Holley: State budgets toughest in 30 years

Published 12:24 am Wednesday, July 18, 2012

Formulating this year’s budgets was tougher than that task has been in his 30-something years in the legislature, Sen. Jimmy Holley (R-Elba) told Andalusia Rotarians Tuesday.

Alabama’s 2013 General Fund budget is $190 million less than the 2012 one, while the 2013 Education Trust Fund budget is $100 million less than the current year.

And those numbers will be far worse if Alabama voters don’t approve a Constitutional Amendment during a September special election allowing the state to “borrow” $197 million from the state’s oil and gas lease trust fund to balance the 2013 budget, with an additional $145 million to be taken from that fund in 2014 and again in 2015.

“If it’s disapproved, major cuts will be necessary,” he said.

Holley said that there is no provision for repaying the “loans” from the trust fund.

There is approximately $2.1 billion in the trust fund. Interest from those funds is pledged to state budgets, and low interest rates are affecting revenue the trust fund normally generates.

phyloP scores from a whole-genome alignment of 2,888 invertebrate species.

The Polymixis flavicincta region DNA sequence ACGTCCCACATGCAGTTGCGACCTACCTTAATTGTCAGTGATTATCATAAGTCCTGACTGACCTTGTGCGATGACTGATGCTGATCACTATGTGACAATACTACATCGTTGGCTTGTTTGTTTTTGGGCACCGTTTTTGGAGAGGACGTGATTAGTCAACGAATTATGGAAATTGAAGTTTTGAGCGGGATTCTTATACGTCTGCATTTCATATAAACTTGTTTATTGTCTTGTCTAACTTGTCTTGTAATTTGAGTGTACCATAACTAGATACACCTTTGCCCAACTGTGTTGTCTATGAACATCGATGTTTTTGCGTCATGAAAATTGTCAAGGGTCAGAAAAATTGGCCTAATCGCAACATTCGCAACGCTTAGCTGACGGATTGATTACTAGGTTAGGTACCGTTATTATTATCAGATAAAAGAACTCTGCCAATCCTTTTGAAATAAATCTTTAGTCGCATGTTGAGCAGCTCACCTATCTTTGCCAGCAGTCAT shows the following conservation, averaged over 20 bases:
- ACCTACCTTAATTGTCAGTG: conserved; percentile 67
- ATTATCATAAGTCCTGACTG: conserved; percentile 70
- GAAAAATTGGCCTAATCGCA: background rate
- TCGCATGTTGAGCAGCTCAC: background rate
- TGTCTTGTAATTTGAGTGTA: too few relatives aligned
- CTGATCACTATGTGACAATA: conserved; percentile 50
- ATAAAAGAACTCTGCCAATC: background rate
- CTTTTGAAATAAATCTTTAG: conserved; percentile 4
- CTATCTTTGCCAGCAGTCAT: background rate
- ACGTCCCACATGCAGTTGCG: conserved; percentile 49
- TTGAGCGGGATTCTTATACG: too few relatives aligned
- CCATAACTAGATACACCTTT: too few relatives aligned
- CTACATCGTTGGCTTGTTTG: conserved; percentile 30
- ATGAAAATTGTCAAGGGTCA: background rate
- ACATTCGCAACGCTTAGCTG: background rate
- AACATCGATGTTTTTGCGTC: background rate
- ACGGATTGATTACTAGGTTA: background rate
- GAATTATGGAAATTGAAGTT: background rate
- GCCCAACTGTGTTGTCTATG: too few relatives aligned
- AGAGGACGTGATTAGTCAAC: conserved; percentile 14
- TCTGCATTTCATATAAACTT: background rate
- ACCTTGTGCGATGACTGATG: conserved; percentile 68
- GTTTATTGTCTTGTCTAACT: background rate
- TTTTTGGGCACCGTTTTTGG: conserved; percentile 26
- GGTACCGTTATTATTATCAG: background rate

The legislation is written to automatically put the 2013 General Fund budget in proration if the Constitutional Amendment doesn’t pass, although the governor could call a special session of the legislature and have the 2013 budgets amended.

“We feel like there are no more cuts to be made in the Department of Corrections,” Holley said. “If we do, we are inviting the federal government to take over the prison system.”

He said the state also cannot cut Medicaid, which is funded in part by the General Fund, because so many people depend upon it for health care. Costs are increasing, he said, because of policy changes being made in Washington.

The federal government matches state funds for Medicaid.

The special election to consider the Consitutional Amendment is set for Sept. 18.